The final category of well-being indicators is a diverse group of variables that can be lumped under the umbrella term, quality of life (QOL). QOL is most often associated with health and health research and includes factors such as whether people are free of illness or disease, physical impairments or symptoms, and mental health. It may bear recalling that the heritage of meaning research lies in clinical theory on how people develop and recover from disorders, like depression and anxiety. Although well-being often has been separated from research on disorders, several models of overall psychological flourishing argue that it is important to consider both distress and well-being (e.g., Keyes, 2002). Thus, this section includes indicators of positive QOL, such as health, as well as negative QOL, such as disorders.
Among the most common results in this area of research is the inverse relationship between meaning and depressive symptoms (Kleiman & Beaver, 2013). As with positive emotions, enough research has been done on this link that a meta-analysis was able to estimate a near-large effect size of -.46 among older adults (Pinquart, 2002). Although no meta-analysis has been conducted, inverse correlations between meaning and anxiety symptoms are of similar size and also are frequently reported (Steger, Mann, Michels, & Cooper, 2009). People who have high levels of meaning report lower levels of perceived stress (Flannery & Flannery, 1990) and fewer symptoms of stress-related disorders, such as PTSD (DeViva, Sheerin, Southwick, Roy, Pietrzak, & Harpaz-Rotem, 2016).
One idea of early existentialists like Frankl was that people who cannot find meaning may give up on life, and indeed research has found that those low in meaning report more hopelessness (Edwards & Holden, 2001), a higher degree of drug and alcohol-related problems (Nicholson et al., 1994), and even stronger tendencies to want to end their own lives through suicide, known as suicidality (Henry et al., 2014). On the flip side, those who do feel their lives have meaning report more effective coping (Debats, Drost, & Hansen, 1995) and are more likely to say that they not only have survived trauma and tragedy but even have grown psychologically, spiritually, or socially as a result of those experiences (Steger, Frazier, & Zacchanini, 2008).
Finally, those who report having more meaning not only feel they are in better health than others according to their subjective health ratings (Battersby & Phillips, 2016), but they also live longer lives (Boyle, Barnes, Buchman, & Bennett, 2009).
Personality. Although not directly considered to be QOL variables, some personality traits consistently are linked to better health and well-being outcomes, so they are considered here. Meaning is positively related to extraversion (e.g., Pearson & Sheffield, 1974) and conscientiousness (e.g., Steger et al., 2008), and negatively related to neuroticism (e.g., DeViva et al., 2016). Finally, meaning has been positively linked to several ways of measuring a person’s commitment to religious beliefs (e.g., Steger & Frazier, 2005), which, though not a dimension of personality often is related to dimensions of personality (e.g., conscientiousness) and well-being.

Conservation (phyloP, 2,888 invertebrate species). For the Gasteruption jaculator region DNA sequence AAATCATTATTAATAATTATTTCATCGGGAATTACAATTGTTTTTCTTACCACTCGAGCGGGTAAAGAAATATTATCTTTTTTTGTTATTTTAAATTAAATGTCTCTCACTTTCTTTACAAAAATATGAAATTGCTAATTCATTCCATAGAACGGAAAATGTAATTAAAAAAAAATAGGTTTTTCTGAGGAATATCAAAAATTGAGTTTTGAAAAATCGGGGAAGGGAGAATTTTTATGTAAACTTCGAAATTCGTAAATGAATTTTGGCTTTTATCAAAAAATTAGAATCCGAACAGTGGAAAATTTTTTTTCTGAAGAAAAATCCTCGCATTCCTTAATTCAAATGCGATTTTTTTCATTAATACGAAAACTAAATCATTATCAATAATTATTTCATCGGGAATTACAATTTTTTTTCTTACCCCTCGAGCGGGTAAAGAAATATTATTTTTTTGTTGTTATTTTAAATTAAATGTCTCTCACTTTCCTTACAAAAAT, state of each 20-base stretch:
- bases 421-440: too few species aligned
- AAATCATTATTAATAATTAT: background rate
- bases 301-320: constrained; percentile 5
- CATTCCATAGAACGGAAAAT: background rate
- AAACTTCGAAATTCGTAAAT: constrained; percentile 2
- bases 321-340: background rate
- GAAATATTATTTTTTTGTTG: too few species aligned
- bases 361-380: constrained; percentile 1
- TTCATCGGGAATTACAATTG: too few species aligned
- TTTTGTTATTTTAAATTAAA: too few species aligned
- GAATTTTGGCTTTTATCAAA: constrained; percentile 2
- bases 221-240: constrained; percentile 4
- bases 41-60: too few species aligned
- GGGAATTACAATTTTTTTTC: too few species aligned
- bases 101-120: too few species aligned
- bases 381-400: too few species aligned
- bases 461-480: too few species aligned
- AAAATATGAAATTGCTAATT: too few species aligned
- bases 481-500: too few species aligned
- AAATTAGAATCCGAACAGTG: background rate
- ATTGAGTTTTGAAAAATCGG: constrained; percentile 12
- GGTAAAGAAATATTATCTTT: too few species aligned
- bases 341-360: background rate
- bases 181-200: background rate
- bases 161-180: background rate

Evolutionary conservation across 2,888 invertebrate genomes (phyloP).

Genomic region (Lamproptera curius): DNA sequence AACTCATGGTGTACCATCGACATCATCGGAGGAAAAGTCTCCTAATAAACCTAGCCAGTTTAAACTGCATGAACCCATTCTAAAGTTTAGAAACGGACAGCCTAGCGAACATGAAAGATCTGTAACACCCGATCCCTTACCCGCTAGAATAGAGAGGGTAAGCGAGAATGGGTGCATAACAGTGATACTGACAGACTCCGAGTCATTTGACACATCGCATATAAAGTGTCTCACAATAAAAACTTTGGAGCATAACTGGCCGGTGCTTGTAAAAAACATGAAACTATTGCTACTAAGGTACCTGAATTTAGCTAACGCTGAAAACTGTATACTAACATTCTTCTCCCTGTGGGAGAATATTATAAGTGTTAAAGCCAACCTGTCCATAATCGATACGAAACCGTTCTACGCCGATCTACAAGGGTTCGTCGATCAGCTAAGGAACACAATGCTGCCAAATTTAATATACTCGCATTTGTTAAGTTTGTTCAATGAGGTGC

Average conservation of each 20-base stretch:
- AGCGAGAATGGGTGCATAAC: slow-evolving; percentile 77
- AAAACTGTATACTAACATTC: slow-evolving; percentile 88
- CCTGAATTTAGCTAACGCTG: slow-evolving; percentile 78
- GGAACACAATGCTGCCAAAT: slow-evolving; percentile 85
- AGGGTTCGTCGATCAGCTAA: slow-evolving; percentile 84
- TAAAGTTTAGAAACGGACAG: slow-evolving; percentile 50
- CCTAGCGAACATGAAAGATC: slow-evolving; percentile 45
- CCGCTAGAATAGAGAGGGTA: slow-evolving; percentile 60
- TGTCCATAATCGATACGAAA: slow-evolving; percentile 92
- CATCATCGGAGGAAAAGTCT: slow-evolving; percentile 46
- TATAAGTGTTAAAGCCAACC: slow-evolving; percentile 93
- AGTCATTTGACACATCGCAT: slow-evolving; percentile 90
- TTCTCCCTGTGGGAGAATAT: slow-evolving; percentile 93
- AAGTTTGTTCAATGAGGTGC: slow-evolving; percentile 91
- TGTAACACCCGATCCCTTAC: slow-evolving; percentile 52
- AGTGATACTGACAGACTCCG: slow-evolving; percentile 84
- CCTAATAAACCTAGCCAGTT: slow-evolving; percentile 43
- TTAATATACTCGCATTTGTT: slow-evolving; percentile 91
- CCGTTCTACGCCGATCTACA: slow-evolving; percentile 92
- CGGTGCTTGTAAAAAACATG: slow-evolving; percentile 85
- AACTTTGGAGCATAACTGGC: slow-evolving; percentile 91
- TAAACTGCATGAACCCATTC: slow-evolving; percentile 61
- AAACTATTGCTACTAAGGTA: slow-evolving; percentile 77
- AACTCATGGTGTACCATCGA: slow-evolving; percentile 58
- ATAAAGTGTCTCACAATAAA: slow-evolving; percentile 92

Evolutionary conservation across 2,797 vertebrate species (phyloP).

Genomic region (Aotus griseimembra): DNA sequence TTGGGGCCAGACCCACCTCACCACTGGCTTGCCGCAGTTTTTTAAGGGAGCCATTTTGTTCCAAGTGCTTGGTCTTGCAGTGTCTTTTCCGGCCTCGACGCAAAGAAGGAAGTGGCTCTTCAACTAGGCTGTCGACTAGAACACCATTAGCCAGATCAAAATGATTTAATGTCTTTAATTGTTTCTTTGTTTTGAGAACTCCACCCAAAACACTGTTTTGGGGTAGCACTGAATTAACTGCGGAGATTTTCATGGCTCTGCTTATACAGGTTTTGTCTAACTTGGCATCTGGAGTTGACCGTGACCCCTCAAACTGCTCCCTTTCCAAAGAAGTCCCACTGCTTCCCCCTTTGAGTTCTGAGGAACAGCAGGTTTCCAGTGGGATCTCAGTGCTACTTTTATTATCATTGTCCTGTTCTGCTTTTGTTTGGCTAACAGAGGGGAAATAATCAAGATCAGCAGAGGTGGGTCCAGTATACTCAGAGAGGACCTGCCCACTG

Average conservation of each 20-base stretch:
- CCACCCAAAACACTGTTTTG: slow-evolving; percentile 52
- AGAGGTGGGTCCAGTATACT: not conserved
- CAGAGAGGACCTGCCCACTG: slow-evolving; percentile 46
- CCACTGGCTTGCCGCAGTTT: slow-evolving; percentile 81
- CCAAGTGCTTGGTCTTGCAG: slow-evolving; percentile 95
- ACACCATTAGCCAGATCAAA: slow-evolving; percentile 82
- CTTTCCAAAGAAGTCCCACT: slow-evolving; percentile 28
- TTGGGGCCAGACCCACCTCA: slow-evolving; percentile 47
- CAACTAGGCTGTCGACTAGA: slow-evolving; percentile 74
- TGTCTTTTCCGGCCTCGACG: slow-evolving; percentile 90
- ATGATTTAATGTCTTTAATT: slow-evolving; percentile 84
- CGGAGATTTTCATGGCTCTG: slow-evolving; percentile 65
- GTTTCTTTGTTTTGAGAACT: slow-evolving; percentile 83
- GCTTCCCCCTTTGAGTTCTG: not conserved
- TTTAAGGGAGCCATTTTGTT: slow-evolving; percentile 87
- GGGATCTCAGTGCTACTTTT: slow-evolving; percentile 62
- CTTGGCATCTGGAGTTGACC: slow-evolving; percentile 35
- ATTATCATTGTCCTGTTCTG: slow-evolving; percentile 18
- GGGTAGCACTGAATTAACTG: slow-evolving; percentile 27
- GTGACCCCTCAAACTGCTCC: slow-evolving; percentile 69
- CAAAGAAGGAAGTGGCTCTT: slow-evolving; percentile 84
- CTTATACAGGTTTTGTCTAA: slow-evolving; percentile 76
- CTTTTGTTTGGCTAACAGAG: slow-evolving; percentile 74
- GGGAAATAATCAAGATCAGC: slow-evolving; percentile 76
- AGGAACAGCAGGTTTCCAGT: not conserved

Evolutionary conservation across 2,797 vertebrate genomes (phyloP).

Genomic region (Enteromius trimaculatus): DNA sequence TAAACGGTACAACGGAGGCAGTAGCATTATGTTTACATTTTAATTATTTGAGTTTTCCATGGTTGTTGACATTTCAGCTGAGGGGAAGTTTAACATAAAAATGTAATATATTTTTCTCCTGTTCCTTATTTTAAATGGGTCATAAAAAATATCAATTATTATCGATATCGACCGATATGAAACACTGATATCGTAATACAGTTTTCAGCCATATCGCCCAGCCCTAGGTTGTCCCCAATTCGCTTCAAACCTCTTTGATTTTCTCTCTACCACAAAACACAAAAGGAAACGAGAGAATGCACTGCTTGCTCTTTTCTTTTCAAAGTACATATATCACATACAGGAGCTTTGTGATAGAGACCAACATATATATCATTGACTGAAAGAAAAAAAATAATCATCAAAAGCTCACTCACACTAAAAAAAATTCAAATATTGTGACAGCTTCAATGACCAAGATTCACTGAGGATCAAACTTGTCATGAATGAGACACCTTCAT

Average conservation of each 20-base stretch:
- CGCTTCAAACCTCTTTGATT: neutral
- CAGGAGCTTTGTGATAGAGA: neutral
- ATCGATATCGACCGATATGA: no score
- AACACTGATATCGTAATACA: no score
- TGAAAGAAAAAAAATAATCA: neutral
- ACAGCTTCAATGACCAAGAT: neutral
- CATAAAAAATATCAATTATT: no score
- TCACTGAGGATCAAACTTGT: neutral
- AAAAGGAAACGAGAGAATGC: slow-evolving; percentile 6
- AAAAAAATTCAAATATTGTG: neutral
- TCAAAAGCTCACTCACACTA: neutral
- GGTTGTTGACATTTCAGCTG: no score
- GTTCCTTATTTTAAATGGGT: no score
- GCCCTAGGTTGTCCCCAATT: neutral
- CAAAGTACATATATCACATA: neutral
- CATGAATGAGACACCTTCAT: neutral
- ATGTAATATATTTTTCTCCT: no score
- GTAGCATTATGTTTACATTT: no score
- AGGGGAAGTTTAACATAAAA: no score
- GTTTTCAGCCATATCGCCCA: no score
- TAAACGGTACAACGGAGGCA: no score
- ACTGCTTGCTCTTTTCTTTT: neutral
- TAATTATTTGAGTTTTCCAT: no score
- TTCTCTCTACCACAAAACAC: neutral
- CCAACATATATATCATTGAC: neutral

Although there is appreciable breadth in the research that has been done on the many ties between meaning and well-being, there are several important areas where the field is reliant on one study (or less). Three areas in particular demand further study to clarify and expand upon tantalizing early research results. These areas are understanding mechanisms by which meaning helps create broader well-being, identifying how meaning impacts health, and exploring how meaning is construed or created in diverse cultural contexts.
How does meaning create well-being? While we may be at the point where we can assume that most people who have meaning also experience greater well-being, we do not know why that is so. One hypothesis is that meaning supports other parts of people’s lives known to impact well-being. For example, positive relationships with other people are critical to people’s psychological functioning and well-being, and as reviewed here people with meaning in their lives report better relationships. If meaning helps people establish better relationships, then that would provide one avenue for boosting well-being. There is evidence that people prefer to interact with those who have high levels of meaning, and even judge them to be more likeable, have greater potential as a friend, and even that this effect reduces the well-known impact of physical attractiveness on these markers of interpersonal appeal (Stillman, Lambert, Fincham, & Baumeister, 2011). There also is evidence that those high in meaning care more about helping and benefitting others (Martela, Ryan, & Steger, in press). Thus, the arrow seems to run both ways: better interactions and relationships foster meaning, and meaning creates better interactions and relationships.